A World Without Washing Machines: How Bio-Inspired Nanomaterials Work With Self-Cleaning Fabrics

A World Without Washing Machines: How Bio-Inspired Nanomaterials Work With Self-Cleaning Fabrics

By Olimpia Onelli

Enjoying some sun while the laundry takes care of itself might be a dream not that far away. Researchers at RMIT’s Ian Potter Nanosensing Facility in Melbourne have developed a new way to fabricate self-cleaning cotton using light [1]. Their approach is extremely innovative and promises exciting applications in terms of multifunctional fabrics like nylon and polyester.

The Science Behind Self-Cleaning Clothes

Traditionally, self-cleaning materials are inspired by the super-hydrophobic nanostructures found in nature. The most famous example being the Lotus leaf, whose high water repellency is due to micro- and nano-sized architectures that minimize the adherence of droplets to the surface [2].

However, the approach of Anderson and colleagues is quite different: by using metals such as silver and copper, they are able to exploit the resonant oscillation of conduction electrons (known as “surface plasmon resonance”) to degrade organic materials that get stuck in between the cotton fibres of shirts, pants and other garments. In other words, when the metallic nanoparticles get excited by light, they stimulate chemical reactions that deteriorate molecule strapped in fabrics. Thus, you have self-cleaning clothes.

Cotton and Other Fabrics That Can Self-Clean

It is important to mention that this enhanced reactivity works best with cotton because the  hierarchical structure of the cotton fibres form micro-sized meshes and nanoscale structures that  maximize the surface area involved in the reaction. Though, the process might work in other fibers such as polyester and nylon, where the team at RMIT university has also reported successful trials. [3].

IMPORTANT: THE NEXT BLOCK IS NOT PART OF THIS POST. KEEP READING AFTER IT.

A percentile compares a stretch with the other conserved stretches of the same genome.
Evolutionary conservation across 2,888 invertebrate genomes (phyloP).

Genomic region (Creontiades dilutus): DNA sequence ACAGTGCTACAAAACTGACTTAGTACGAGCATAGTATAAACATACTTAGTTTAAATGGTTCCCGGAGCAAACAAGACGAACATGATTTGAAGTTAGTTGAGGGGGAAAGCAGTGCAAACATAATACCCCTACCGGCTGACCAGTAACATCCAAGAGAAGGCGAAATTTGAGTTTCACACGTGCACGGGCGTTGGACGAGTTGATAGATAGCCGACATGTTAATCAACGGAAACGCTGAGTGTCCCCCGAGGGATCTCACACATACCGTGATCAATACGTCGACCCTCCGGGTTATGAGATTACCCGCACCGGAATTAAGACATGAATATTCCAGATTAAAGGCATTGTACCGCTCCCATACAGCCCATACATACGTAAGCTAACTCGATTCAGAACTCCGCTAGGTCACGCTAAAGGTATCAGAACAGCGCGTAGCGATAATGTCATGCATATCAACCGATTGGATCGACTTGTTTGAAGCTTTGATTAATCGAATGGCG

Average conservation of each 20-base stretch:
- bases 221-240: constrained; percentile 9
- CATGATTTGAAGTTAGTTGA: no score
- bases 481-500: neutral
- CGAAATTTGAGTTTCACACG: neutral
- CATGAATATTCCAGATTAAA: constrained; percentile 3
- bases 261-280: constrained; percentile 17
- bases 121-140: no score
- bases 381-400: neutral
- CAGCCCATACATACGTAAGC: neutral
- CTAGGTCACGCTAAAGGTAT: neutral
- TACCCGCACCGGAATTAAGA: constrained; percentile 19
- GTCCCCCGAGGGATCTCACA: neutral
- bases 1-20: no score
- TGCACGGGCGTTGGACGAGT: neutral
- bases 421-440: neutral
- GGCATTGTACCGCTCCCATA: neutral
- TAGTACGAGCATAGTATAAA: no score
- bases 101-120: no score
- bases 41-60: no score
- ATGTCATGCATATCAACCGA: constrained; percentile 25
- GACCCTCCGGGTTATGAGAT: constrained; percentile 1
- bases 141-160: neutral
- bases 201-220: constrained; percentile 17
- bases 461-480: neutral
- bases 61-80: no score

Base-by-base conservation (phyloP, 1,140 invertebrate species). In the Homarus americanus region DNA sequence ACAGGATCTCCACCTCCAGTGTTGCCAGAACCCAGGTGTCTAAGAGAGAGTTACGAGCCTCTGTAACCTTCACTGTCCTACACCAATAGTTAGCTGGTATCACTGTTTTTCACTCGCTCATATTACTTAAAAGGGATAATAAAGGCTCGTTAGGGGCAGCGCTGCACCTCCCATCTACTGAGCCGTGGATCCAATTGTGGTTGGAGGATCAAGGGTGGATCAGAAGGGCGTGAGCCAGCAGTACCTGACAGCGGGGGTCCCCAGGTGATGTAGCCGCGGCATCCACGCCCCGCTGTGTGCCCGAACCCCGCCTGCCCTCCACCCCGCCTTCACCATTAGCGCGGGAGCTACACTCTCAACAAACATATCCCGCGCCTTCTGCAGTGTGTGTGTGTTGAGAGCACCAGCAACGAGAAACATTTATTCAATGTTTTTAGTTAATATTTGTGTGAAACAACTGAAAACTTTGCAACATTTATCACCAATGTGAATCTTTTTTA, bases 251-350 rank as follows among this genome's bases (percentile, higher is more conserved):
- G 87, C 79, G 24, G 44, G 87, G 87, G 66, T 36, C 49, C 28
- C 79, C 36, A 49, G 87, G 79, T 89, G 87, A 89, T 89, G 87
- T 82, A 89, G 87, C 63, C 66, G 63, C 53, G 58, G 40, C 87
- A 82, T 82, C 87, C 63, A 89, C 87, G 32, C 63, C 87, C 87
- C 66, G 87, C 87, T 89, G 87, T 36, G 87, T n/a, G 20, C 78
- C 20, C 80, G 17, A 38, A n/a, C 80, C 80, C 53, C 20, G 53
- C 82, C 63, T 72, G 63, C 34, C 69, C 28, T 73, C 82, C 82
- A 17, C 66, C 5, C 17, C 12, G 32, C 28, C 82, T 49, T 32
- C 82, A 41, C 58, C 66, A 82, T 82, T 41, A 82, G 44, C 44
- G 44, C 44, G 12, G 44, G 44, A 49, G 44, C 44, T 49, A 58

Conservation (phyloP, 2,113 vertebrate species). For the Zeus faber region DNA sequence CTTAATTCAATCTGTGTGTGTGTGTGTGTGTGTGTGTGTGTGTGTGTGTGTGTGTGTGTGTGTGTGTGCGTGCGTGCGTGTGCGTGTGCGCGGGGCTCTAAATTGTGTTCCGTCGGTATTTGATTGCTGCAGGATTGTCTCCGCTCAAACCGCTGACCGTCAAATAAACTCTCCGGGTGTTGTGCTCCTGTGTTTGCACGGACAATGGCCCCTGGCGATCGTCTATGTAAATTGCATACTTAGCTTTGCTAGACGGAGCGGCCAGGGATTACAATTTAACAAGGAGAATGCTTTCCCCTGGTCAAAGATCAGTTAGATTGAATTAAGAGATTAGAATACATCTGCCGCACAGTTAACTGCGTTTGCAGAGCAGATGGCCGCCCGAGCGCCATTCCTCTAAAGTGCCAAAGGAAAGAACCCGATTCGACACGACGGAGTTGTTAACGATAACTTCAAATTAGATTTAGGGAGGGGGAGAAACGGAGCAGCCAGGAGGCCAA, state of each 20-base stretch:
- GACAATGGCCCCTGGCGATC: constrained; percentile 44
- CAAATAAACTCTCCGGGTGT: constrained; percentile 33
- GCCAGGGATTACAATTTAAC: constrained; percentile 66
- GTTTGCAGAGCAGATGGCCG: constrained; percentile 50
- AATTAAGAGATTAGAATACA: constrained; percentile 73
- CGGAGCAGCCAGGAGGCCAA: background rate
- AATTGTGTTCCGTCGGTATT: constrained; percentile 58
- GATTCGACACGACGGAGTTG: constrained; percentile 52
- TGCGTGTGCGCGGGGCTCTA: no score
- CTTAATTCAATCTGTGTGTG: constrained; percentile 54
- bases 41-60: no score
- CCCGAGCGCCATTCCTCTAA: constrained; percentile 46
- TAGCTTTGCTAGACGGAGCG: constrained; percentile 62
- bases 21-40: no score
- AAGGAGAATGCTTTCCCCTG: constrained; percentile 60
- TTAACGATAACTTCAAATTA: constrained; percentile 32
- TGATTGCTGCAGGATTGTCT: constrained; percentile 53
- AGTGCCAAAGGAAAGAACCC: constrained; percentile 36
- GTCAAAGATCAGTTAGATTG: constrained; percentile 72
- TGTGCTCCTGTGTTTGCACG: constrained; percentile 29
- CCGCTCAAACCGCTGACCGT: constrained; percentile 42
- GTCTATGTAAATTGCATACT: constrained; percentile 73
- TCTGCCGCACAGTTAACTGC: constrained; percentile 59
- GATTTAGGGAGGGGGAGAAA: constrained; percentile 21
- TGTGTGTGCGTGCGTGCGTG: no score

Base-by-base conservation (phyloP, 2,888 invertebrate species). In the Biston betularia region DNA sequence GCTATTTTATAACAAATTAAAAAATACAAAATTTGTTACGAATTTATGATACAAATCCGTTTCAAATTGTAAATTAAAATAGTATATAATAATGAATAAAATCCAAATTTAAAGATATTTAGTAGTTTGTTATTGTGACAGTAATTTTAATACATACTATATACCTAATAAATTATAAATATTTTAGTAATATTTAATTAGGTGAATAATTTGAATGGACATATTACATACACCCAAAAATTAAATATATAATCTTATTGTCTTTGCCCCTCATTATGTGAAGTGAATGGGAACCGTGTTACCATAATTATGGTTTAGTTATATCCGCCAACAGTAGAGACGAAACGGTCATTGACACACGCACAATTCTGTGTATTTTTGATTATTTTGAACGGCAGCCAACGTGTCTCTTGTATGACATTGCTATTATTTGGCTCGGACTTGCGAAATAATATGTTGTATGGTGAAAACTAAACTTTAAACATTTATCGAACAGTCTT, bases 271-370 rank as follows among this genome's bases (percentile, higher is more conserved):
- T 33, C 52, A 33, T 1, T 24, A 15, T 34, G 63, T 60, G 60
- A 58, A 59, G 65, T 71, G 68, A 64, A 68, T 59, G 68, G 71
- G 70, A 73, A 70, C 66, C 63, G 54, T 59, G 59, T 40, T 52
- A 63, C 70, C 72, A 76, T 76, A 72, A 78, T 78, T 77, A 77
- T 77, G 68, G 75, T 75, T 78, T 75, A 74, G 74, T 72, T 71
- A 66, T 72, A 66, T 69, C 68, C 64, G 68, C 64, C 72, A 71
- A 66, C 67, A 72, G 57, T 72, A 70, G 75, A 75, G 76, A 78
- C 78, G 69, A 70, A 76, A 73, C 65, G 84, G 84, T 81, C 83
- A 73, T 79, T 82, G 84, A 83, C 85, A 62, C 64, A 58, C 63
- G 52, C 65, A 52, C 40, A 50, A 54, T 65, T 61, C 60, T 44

From Science to Market:

Other possible shortcomings of the self-cleaning clothes method have also been assessed. One of the major concerns is that the fabric might lose its properties if washed in a traditional way. Luckily, the new material has been shown to resist up to 15 washes without damaging clothes.  

Furthermore, the amount of light needed for the self-cleaning reactions to occur has also been minimized and it’s currently around 40 minutes.

Environmental Concerns of Self-Cleaning Clothes

However, some questions are still standing. First of all, there is the problem of scalability. Anderson and collaborators are using electroless deposition to coat the fabrics with metal nanoparticles. As a benefit, this  fairly straightforward method coats clothes evenly without using electrical power. However, it poses a different environmental risk. This technique involves high waste treatment costs as the chemicals involved have to be renewed very often.

Health and Safety Concerns of Self-Cleaning Clothes

In addition to this, nanoparticles pose health and safety risks. In the lab, they have to be handled with extreme care and this might pose a problem when it comes to scaling up to the industry-level.

Are Self-Cleaning Clothes Affordable?

To be a real hit, self-cleaning fabrics need to be affordable. In this early stage of research, it is difficult to estimate the production price of a single pair of jeans that don’t need the washing machine. However, this is a crucial factor for the future applications of this technique.

Overall, we are really excited to hear about the new developments in the field of nanotechnology, and we’re looking forward to the day this invention- a potential disruptive technology– will enter our everyday life and change the way we do laundry for the better.


[1] Anderson S. R., Mohammadtaheri M., Kumar D., O’Mullane A. P., Field M. R., Ramanathan R., Bansal V. (2016). Robust Nanostructured Silver and Copper Fabrics with Localized Surface Plasmon Resonance Property for Effective Visible Light Induced Reductive Catalysis. Adv. Mater. Interfaces, 3: 1500632. doi: 10.1002/admi.201500632

[2] http://jncc.defra.gov.uk/page-5592

[3] http://money.cnn.com/2016/03/24/technology/self-cleaning-laundry/index.html

Image courtesy of pixabay.com.

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